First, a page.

Tag Archives: morality

Religion {13} ~ Atheism

Atheism is the absence of belief in any Gods or spiritual beings. The word Atheism comes from a, meaning without, and theism meaning belief in god or gods.

Atheists don’t use God to explain the existence of the universe.
Atheists say that human beings can devise suitable moral codes to live by without the aid of Gods or scriptures.
Reasons for non-belief
People are atheist for many reasons, among them:

~They find insufficient evidence to support any religion.
~They think that religion is nonsensical.
~They once had a religion and have lost faith in it.
~They live in a non-religious culture.
~Religion doesn’t interest them.
~Religion doesn’t seem relevant to their lives.
~Religions seem to have done a lot of harm in the world.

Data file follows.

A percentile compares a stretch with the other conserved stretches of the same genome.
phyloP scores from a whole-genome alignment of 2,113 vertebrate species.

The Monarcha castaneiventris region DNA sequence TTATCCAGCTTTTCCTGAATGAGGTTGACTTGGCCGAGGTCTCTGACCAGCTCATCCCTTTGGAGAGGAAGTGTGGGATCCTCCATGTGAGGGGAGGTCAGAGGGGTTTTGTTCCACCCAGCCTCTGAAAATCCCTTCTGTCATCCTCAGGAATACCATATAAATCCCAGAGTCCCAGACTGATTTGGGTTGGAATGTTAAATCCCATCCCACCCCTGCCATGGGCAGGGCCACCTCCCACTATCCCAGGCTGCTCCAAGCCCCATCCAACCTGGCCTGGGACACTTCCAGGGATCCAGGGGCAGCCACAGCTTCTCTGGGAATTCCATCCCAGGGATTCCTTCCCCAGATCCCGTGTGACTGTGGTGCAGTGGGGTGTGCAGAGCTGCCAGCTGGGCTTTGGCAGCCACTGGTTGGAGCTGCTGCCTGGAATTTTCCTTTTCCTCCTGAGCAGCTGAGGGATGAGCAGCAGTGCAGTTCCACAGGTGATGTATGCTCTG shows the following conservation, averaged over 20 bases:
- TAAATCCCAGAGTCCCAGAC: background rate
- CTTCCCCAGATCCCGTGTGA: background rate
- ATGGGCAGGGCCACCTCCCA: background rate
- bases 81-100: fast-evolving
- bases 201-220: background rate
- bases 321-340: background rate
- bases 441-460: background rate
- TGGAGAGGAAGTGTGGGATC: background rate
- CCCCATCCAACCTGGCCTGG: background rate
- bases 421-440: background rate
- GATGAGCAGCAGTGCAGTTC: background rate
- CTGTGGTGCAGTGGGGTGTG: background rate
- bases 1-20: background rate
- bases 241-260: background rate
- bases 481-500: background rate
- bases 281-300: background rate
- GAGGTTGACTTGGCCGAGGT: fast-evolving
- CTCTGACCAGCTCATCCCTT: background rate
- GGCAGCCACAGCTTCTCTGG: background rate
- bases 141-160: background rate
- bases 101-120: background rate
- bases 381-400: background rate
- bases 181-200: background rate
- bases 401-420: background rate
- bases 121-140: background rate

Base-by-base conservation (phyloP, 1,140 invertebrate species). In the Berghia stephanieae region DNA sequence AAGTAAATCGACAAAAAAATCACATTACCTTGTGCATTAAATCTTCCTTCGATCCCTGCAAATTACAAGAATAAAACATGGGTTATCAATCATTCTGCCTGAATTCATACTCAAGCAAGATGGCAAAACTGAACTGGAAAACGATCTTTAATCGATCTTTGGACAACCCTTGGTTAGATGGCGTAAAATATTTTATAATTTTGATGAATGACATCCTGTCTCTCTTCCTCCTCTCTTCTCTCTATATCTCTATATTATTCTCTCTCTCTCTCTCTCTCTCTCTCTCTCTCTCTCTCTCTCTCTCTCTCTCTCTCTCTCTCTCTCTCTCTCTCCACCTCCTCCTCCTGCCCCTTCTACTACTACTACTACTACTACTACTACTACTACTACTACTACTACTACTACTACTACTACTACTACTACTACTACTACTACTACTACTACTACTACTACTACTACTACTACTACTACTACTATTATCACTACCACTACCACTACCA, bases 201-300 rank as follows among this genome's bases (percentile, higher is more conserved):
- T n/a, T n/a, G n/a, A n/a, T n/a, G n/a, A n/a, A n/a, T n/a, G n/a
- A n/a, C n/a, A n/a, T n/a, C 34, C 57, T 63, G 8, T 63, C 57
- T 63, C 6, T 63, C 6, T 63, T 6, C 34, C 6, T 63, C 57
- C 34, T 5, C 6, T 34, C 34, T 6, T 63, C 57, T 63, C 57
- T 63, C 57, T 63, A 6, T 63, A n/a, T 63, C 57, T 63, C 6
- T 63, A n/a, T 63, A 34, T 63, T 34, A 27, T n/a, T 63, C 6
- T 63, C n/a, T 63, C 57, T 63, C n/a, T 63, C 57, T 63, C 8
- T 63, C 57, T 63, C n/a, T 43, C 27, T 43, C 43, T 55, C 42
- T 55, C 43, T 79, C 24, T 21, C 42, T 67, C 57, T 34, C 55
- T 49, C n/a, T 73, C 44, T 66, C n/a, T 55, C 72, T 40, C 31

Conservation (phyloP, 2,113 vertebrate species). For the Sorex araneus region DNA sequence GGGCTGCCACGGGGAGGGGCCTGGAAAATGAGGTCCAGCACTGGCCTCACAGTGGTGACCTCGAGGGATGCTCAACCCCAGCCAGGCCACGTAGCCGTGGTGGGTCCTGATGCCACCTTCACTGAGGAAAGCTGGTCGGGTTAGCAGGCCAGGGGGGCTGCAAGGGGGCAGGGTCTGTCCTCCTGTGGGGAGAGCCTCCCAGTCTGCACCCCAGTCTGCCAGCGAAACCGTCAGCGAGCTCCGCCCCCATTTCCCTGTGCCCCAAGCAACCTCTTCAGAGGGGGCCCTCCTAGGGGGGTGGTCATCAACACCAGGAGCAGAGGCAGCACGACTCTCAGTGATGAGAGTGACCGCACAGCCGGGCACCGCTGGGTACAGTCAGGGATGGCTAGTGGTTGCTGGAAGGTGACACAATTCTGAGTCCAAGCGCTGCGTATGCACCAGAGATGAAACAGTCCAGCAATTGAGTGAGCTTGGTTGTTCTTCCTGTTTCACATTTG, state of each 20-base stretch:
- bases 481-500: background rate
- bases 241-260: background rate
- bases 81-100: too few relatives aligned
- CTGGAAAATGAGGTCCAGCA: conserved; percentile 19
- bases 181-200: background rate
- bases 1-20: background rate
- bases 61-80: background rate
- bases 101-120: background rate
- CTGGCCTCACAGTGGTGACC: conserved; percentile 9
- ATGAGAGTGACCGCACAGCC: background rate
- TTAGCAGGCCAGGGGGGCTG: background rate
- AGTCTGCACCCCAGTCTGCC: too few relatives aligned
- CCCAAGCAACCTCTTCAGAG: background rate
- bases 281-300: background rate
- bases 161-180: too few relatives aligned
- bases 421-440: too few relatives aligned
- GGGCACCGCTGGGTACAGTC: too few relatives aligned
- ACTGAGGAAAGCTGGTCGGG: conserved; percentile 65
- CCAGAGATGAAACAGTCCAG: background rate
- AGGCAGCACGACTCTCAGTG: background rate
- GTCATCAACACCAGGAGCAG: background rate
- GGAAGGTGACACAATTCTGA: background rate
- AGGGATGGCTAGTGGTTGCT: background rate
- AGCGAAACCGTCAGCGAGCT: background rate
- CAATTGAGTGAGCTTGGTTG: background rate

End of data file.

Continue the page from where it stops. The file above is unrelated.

~The world is such a bad place that there can’t be a God.
~Many atheists are also secularist, and are hostile to any special treatment given to organised religion.

It is possible to be both atheist and religious. Virtually all Buddhists manage it, as do some adherents of other religions, such as Judaism and Christianity.

Atheists and morality
Atheists are as moral (or immoral) as religious people.

In practical terms atheists often follow the same moral code as religious people, but they arrive at the decision of what is good or bad without any help from the idea of God.

Philosophy {14} ~ Moral Relativism

Moral Relativism describes the way things are, without suggesting a way they ought to be. It seeks only to point out that people frequently disagree over what is the most moral course of action. Moral Relativism holds the position that the truth or falsity of moral judgments is not objective. Justifications for moral judgments are not universal, but are instead relative to the traditions, convictions, or practices of an individual or a group of people. The moral relativist might say, “It’s moral to me, because I believe it is.” Moral Relativism holds that because there is no universal moral standard by which to judge others, we ought to tolerate the behavior of others, even when it runs counter to our personal or cultural moral standards.